Apparently, to those not all that familiar with it, allAnime and Manga are either geared towards children like Pokémon or Hentai. Which tends to be why fans of anime and manga are Acceptable Hobby Targets. Or more broadly, all anime, as opposed to "cartoons", which anime technically is, is for adults (and thus not appropriate for children), a stigma that exists among both anime fans and mainstream society. It's just the opposite, in fact. Because of cultural and societal differences, what Japan considers "family-friendly" is similar, but not entirely the same as the western definition. Often, those same people use the words "anime" and "manga" interchangeably, or not even realise that the word "manga" exists. (They're used interchangeably in Japan. Japanese people often use the word "manga" in much the same way English speaking people would use the word "cartoon", which refers to both comics, animation, or any other kind of drawing.)
Don't you know? All anime is sci-fi with 50 foot tall neural-interfacing robots.
Many people who aren't big anime fans have only heard of Pokémon, Yu-Gi-Oh!, Dragon Ball Z, Naruto, One Piece, and Sailor Moon. And most of these people believe that Dragon Ball Z refers to the entire Dragon Ball franchise, when it's really just the second of three series, after the original Dragon Ball but before Dragon Ball GT.
Speaking of Pokémon: Even though there are at least 150 basic Pokémon species, the great majority of non-anime fans have only heard of Pikachu (most likely because of his mascot status). Squirtle, Bulbasaur and Charmander might also be mentioned. It's also not widely known that Pokémon can actually mutate, and that Pikachu's "upgraded" form is Raichu, who is orange instead of yellow.
To a number of anime fans, all Japanese "anime" is AKIRA, Ghost in the Shell, Ranma ˝, or any other show, movie or OVA that has graphic violence, swearing (though that's more of an issue with dubbed anime; it's a long story), nudity, and/or other "adult content" that one (usually) wouldn't see in a western "cartoon".
Amongst Japanese viewers, Eiken (not the anime OVA, but the studio) tends to be known more for Sazae-san these days (it IS Japan's longest-running anime TV series). Back when they were called TCJ, they made once show that is still very well remembered in Japan to day: Tetsujin 28-go (AKA: Gigantor).
Aversions and notable exceptions of this trope from Anime and Manga:
Averted in Haruhi Suzumiya, mostly in the novels. We have a story which uses Euler's Planar Graph Formula as a plot device. Jean-Jacques Rousseau is mentioned in another short story extremely casually, and half the historical references are of Japanese history. Best of all, Yuki's books always refer to the current plot, like when she reads Hyperion in Melancholy. Koizumi, especially in Melancholy, peppers his words with philosophy, like the Anthropic Principle and the Omphalos Hypothesis. Even the title sequence for the first season isn't spared. Read up about it in the Genius Bonus and the Viewers Are Geniuses page.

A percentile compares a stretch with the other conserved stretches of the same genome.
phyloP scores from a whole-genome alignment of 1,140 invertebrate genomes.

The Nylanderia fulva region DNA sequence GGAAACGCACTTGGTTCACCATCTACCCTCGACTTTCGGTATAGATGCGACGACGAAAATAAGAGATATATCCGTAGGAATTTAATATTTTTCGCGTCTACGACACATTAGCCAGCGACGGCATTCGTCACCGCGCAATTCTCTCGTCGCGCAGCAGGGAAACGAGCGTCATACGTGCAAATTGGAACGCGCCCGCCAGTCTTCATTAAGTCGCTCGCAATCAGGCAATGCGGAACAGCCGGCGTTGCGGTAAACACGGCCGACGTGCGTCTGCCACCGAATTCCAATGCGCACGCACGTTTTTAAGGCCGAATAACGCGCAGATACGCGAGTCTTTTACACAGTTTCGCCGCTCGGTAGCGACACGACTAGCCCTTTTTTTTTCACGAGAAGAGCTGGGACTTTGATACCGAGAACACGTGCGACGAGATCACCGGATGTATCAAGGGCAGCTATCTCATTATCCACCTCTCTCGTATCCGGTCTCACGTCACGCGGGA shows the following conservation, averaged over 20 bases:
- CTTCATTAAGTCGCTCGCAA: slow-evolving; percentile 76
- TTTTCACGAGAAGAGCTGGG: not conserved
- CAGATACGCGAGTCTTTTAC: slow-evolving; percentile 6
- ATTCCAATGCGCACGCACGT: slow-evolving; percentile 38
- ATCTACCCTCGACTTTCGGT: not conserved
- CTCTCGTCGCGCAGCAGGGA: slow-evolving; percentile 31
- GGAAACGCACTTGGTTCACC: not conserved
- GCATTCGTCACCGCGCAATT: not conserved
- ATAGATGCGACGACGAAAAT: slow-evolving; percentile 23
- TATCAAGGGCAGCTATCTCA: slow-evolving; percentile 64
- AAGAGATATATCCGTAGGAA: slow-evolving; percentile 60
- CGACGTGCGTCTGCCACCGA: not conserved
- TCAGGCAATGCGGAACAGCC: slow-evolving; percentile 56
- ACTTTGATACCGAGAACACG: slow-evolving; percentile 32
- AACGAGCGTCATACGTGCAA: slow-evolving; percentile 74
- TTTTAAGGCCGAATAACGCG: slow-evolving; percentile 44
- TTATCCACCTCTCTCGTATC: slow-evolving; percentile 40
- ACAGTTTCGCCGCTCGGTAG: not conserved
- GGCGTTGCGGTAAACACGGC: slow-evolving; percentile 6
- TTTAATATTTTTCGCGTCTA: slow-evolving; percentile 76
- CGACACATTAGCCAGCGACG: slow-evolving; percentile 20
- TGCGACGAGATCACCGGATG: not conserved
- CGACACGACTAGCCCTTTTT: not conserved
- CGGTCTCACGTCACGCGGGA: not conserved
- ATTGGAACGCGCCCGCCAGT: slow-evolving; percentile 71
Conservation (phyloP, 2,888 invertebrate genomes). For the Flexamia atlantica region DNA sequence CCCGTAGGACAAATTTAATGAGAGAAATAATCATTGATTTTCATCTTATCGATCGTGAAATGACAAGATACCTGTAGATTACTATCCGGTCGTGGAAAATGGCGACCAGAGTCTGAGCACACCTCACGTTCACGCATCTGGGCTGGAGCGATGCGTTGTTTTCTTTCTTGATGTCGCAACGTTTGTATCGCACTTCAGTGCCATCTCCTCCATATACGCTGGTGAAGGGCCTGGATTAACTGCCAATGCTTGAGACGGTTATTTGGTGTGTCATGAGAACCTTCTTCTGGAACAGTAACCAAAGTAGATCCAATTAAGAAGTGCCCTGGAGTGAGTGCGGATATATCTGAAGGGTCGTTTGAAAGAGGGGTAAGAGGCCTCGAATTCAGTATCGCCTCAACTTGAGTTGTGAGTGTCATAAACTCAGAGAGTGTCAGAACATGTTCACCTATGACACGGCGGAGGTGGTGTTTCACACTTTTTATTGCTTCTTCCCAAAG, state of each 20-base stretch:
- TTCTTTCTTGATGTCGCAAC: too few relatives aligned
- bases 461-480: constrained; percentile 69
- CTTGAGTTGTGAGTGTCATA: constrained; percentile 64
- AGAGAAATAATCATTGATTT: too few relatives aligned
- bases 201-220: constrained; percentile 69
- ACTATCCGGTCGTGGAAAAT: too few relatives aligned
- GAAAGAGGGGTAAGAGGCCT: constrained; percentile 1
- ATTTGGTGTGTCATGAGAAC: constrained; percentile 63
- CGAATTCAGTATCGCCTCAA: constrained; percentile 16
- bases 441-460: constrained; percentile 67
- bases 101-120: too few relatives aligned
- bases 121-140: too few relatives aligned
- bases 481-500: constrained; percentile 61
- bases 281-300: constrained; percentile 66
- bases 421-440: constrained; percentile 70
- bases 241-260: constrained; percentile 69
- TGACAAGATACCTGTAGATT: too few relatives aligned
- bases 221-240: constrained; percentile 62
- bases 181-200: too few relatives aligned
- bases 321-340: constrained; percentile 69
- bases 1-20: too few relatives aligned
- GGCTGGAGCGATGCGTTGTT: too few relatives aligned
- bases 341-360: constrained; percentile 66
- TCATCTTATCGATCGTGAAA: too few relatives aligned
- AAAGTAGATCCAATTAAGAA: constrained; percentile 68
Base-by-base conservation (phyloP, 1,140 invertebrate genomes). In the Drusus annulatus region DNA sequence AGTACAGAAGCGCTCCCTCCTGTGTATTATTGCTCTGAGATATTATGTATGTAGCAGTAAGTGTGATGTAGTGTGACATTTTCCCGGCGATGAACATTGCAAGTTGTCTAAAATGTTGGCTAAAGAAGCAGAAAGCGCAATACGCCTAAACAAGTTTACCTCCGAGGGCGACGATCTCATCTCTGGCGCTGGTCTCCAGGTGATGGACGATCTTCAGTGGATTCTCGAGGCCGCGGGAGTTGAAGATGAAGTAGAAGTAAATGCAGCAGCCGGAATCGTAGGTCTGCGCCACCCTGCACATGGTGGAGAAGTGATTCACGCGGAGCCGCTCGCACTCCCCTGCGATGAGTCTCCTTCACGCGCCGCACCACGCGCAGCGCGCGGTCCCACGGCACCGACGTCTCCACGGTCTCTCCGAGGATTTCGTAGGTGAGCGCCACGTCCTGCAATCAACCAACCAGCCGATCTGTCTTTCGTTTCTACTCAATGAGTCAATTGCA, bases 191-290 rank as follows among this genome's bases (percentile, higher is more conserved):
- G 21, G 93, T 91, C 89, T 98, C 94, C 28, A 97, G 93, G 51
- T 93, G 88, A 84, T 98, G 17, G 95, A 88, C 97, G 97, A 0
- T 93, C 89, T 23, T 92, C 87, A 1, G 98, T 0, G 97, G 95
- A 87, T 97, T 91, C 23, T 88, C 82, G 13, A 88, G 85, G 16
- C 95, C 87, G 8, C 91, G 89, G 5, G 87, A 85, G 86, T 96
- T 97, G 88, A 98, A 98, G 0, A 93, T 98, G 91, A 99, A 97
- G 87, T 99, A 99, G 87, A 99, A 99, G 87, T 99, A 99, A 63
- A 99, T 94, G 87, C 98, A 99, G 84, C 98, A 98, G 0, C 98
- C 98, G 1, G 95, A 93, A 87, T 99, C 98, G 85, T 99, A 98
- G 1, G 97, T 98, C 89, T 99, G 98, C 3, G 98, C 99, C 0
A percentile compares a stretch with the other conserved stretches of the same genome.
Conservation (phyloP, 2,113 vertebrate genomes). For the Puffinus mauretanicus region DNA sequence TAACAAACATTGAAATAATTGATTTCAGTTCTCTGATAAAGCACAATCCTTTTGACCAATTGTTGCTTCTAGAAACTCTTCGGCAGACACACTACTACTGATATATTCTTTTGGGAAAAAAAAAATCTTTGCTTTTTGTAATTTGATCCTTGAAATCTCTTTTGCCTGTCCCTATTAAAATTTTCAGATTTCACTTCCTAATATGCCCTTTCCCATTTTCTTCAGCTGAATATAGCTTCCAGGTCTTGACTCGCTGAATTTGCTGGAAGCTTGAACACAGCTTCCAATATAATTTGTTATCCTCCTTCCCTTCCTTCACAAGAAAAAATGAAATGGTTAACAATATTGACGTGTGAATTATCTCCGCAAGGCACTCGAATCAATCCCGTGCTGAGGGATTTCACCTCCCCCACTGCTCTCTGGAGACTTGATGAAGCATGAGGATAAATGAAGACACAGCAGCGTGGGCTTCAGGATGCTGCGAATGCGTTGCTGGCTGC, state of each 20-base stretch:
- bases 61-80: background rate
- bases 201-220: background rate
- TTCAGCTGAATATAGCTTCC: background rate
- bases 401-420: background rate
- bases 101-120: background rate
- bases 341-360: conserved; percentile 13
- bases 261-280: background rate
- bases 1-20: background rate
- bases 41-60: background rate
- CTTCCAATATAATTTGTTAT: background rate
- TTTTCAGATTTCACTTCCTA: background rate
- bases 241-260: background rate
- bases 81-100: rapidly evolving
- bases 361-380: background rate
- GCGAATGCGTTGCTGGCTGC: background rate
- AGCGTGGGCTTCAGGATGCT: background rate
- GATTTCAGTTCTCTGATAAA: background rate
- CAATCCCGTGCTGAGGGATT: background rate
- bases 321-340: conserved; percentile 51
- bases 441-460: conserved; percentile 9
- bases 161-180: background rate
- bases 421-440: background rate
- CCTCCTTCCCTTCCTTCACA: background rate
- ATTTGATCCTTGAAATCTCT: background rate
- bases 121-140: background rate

Princess Tutu, an anime based around a Magical Girl Ballerina, smashed this trope. Classical music serves as almost all of the background music in the show, and while a number of famous works are included (for example, Pyotr Ilyich Tchaikovsky's The Nutcracker and Swan Lake), both more obscure composers (Smetana, Mussorgsky, Satie) and less-popular works from famous composers (Beethoven's Egmont Overture). And it features a lot of ballets, from Giselle to the aforementioned Cinderella to Coppelia.
Nodame Cantabile naturally also uses works not by Beethoven & Mozart. The animators love "Veni, creator spiritus" from Mahler's 8th, for example, a fact that escapes the Other Wiki's notice. And Purcell's Abedlazar...
The Gag Dub of Crayon Shin-chan includes references to many obscure things, all the way to making a reference to MOTHER. An interview by one of the writers said they deliberately tried to avoid this.
Hunter × Hunter features cameos and references to well known Japanese celebrities, but also much more obscure ones (one of the sadistic antagonists reading Trevor Brown probably takes the cake).
The fairy tale anthology anime Grimm's Fairy Tale Classics included many obscure fairy tales such as "The Iron Stove" and "Jorinde and Joringel", in addition to well-known ones like "Cinderella" and "Snow White."
Meta example: The Japanese surname "Yagami" is spelt with the kanji for "eight" and "god" — so, 八神, "eight gods"; it turns out to derive from a placename. However, most Western anime fans first encounter it through Light Yagami, who spells it with the kanji for "night god." This has resulted in at least two similarly-named characters on this very wiki being written up with incorrect name meanings of "night god." Whoops.